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Department of Education proposes mandatory ethics violation reporting

Newly proposed rules could mandate the report of any ethical violations in South Dakota classrooms. While problem teachers need to be dealt with, some paused at the scope of the proposal.

This proposal was in front of the state legislature last session as Senate Bill 39, but it was pulled by the Department of Education before the bill was able to reach committee.

A similar proposal was discussed by the legislative interim rules review committee this week.

“This rule would require individuals, specifically educators, that have knowledge that is not privilege of another educator has violated the code of ethics – they have to report that to the department," said Department of Education attorney Amanda LaCroix. "The reporting mechanism is such that it gets reported to both the legal department at the Department of Ed and the Division of Accreditation and Certification.”

For education secretary Joseph Graves, it’s a way to increase accountability in schools.

“Though it is the opinion of the DoE that this obligation existed prior to the adoption of the rule that its inherent in the code of ethics itself, it’s quite clear from a lack of adherence to it from a number of different situations that the obligation is not felt by them," Graves said. "It is not being understood in a way and thus needs to be specifically stated and communicated.”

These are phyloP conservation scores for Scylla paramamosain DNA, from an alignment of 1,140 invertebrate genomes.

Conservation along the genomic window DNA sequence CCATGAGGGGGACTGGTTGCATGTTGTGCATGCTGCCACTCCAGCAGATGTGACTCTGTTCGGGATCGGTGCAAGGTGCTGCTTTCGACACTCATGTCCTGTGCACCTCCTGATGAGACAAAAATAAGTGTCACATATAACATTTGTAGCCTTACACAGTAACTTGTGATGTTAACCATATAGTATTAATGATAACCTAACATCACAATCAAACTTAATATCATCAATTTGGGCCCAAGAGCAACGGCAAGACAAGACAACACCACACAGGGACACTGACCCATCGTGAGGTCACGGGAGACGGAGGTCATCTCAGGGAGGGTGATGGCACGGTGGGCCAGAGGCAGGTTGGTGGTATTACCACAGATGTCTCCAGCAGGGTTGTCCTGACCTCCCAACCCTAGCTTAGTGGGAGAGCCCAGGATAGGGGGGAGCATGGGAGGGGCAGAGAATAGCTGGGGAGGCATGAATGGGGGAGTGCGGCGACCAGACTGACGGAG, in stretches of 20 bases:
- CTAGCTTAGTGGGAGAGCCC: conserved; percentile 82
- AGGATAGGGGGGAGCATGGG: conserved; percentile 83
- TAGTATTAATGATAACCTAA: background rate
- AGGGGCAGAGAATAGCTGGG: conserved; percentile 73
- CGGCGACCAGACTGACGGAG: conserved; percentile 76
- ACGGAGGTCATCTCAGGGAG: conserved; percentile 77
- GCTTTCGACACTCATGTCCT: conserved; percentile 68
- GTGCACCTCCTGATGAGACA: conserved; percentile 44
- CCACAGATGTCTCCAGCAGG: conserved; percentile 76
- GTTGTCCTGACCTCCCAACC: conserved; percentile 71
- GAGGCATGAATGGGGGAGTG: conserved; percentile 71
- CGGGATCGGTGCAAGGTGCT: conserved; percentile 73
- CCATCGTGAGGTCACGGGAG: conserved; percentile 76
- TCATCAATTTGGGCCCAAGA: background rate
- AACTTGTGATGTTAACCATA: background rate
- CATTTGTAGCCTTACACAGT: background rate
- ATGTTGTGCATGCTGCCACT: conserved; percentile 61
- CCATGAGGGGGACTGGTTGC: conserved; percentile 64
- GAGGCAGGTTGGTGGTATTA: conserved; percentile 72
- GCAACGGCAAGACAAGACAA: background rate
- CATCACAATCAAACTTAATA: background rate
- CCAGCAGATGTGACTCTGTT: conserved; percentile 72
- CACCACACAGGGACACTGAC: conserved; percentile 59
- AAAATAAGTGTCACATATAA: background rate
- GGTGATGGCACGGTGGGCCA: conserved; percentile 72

Graves said there is evidence, found largely in non-disclosure agreements between school districts and offending educators, that serious ethical violations in South Dakota schools are going unpunished. He said this often only kicks a trouble employee to another district instead of adequately punishing them.

There was opposition to the proposal presented by South Dakota Educators Association lobbyist Jerimiah Murphy. He said the department is looking at the wrong problem.

“Maybe rather than building that whole second fence around the corral and have everything have to be reported down to very minor human resources issues, maybe we need to fix the non-disclosure agreement issue," Murphy said. "Maybe we need to develop a policy or practice that says ‘no, you can’t agree to those things.’ I don’t know what the right answer is, but we are confident this is not the right answer.”

Murphy raised other concerns, including expense, anonymity and a top-heavy reporting mechanism that would send every report, genuine or otherwise, to Pierre.

Ultimately, a 3-3 vote means the proposal failed to pass the board, but a second 4-2 vote reverted the rules writing process back to the DoE.

C.J. Keene is a Rapid City-based journalist covering the legal system, education, and culture